“The theme of Shatner’s World is the joy of life, saying yes to life,” Shatner said. “What I’m able to do by the end of the evening is involve you the audience in this joyful experience about life. Life has many facets, including grief, sorrow, and death. I go through all that. But it is a joyful experience in the end, with multi-media visual effects as well as me speaking. I talk about gorillas and motorcycles and comedy and music and discuss ‘Star Trek’ and horses. The multiplicity of subject matters is there. It’s a very funny show.”

Frequently involved in charitable causes, Shatner’s excitement for horses led him to the Central Kentucky Riding for Hope organization and the Hollywood Charity Horse Show. The Priceline.com Hollywood Charity Horse Show, sponsored by Wells Fargo, is being held this Saturday night, April 26.

“It’s a big party with a five-day horse show and we raise a lot of money for children’s charities,” Shatner said. “Some of those charities are riding therapeutic programs.”

Shatner noted how research shows the therapeutic effect of putting people with certain disabilities or impairments on a horse.

“Frequently they’re aided beyond anything you can guess,” he said. “I’ve seen children who couldn’t walk, walk. And children who couldn’t talk,talk. What we’ve also found is that applying this to returning veterans who have problems not dissimilar to the children—physically, emotionally, socially—riding therapy really helps them.”

In 2008, the Jewish Music Group released “Exodus: An Oratorio in Three Parts,” a dramatic biblical reading by Shatner accompanied by the Arkansas Symphony Orchestra. He is also still at work on “The Shiva Club,” a movie about crashing a shiva—the seven-day mourning period in Judaism that follows the loss of an immediate family member.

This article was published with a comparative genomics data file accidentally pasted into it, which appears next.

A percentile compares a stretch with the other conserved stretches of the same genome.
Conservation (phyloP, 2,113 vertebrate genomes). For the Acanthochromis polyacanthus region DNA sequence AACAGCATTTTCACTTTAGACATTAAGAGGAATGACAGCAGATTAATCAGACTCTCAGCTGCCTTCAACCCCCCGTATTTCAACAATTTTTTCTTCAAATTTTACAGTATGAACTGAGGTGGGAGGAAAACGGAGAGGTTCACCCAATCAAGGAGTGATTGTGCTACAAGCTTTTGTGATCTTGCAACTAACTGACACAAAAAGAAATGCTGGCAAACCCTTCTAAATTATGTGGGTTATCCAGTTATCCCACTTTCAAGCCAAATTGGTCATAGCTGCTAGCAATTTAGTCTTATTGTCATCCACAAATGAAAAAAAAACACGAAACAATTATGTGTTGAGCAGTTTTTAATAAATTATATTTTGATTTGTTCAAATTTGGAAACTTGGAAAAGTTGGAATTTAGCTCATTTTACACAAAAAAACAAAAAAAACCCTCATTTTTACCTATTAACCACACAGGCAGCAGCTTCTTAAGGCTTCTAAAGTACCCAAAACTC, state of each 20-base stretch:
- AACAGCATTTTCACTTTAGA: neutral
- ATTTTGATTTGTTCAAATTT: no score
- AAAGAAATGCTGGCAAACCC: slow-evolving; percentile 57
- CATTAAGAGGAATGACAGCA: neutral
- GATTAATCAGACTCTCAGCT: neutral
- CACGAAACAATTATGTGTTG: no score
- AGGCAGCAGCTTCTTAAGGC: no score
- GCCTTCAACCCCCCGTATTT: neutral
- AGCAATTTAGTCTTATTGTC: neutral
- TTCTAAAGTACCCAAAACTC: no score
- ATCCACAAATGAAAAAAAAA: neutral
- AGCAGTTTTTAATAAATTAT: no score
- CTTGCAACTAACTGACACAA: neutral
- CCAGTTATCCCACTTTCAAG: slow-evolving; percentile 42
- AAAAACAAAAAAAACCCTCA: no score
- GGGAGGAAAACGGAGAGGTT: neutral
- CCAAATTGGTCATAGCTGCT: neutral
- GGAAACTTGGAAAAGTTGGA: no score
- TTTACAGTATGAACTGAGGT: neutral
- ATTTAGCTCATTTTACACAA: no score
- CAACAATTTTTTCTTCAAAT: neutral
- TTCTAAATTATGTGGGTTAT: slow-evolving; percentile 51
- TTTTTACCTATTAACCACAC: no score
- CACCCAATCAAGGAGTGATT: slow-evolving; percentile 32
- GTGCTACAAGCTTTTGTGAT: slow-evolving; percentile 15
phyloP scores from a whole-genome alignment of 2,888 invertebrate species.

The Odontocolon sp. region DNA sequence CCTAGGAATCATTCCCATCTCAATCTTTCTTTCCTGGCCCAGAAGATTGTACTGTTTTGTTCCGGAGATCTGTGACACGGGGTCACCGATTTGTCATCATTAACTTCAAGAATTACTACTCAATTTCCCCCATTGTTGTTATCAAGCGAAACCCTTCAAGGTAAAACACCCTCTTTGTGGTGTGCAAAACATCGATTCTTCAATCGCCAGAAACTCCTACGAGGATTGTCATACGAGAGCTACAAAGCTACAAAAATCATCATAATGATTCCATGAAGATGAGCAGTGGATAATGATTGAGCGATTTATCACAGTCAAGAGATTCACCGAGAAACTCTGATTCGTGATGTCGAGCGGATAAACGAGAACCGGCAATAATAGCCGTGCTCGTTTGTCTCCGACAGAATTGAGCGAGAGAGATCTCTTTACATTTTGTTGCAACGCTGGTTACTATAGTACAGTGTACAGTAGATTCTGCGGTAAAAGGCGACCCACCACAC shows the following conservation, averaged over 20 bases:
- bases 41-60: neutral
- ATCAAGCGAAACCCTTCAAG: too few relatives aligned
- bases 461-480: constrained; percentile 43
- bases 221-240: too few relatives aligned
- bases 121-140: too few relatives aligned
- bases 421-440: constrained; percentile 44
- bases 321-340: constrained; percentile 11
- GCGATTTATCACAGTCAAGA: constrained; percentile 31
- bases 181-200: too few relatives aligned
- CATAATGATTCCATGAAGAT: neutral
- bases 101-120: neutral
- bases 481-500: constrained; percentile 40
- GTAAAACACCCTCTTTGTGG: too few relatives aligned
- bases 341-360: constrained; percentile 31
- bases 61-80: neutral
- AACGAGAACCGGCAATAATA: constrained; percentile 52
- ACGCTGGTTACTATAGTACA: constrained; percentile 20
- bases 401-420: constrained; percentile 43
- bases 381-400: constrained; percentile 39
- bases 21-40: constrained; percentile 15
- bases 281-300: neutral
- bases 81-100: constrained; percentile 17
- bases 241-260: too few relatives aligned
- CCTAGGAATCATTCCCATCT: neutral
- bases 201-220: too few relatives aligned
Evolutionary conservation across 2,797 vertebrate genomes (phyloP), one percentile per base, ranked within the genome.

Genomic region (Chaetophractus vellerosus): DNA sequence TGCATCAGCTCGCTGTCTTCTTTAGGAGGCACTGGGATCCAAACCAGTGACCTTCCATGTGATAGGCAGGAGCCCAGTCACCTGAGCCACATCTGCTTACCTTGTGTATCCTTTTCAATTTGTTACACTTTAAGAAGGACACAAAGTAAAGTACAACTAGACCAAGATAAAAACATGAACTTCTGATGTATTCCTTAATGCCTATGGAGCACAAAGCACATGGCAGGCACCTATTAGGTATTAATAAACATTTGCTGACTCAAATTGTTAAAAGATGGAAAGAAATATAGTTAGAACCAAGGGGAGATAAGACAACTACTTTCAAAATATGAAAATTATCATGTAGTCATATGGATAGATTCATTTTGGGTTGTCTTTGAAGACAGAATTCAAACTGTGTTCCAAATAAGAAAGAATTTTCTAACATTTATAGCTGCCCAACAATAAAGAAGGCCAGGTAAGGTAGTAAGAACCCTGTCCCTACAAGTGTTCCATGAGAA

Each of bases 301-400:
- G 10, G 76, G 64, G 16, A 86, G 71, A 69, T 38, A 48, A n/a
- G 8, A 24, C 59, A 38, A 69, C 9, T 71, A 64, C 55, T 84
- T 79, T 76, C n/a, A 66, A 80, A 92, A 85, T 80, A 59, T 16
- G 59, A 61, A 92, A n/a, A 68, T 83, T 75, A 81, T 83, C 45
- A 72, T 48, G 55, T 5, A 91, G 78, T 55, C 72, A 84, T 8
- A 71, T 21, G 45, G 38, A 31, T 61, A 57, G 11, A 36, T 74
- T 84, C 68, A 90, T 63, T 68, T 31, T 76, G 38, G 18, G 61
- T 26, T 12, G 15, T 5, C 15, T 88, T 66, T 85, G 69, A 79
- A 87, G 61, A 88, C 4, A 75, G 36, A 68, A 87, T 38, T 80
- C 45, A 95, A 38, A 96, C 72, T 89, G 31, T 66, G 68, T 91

“It’s about two comics who go to a shiva to try to find an agent,” Shatner said.

Despite his various roles, it will be “Star Trek” that Shatner is remembered for. In his role as Kirk, he famously kissed actress Nichelle Nichols (Lt. Uhura) in the November 22, 1968 episode, “Plato’s Stepchildren.” The episode is cited as the first example of an interracial kiss between a white man and a black woman on a scripted television show in the U.S.

“I’m told that that is the case, that my kissing Nichelle Nichols, who happens to be black, did all that,” Shatner said. “I’m not sure if it’s as dramatic as that. If that’s what people say, I’m going along for the ride. If it wasn’t for ‘Star Trek’ I wouldn’t be speaking to you today, so I’m eternally grateful to be given the opportunity to do all the things that I’ve done since ‘Star Trek.'”

Dan Diamond, senior vice-president of Fathom Events, said Shatner “takes fans on a unique and exciting journey through his ‘Shatner’s World’ show.”

“This remarkable performance by the legendary William Shatner is a perfect fit for the big screen,” said Diamond.

While the show charts the path of the joys and sorrows commonly part of anyone’s life story, it is a positive experience overall, Shatner told JNS.org.

“Everything can be termed positively and that’s what I attempt to do in this one-man show,” he said. “This one-man show is very important to me. It’s the culmination of a long career. I’ve had a magical time entertaining audiences all around the world and this is an opportunity for everybody to catch a glimpse of that in the convenience of a movie house.”

More information about “Shatner’s World,” including on tickets for the April 24 one-night-only movie theater presentation, is available at www.shatnersworldcinema.com.

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  • Steven Kalka

    The biggest kick I got from any of his performances was in the Twilight Zone episode “Nightmare at 20,000 Feet” where he witnesses a gremlim on the wing of a plane messing with the engine.

  • SIR FARAMARZ FRED ABOLFATHI

    I hated it when he was killed off but loved his sense of Humor in all of the Trek Films weather on the TV for the Reruns or the Cinema.

  • I LOVE STAR TREK, AND CAPTAIN KIRK ALSO THE CREW. IT WAS/IS SO WELL PRODUCED ONE SITTING AT THE TV OR IN THE MOVIES BELEIVES IT IS TRUE. GOD BLESS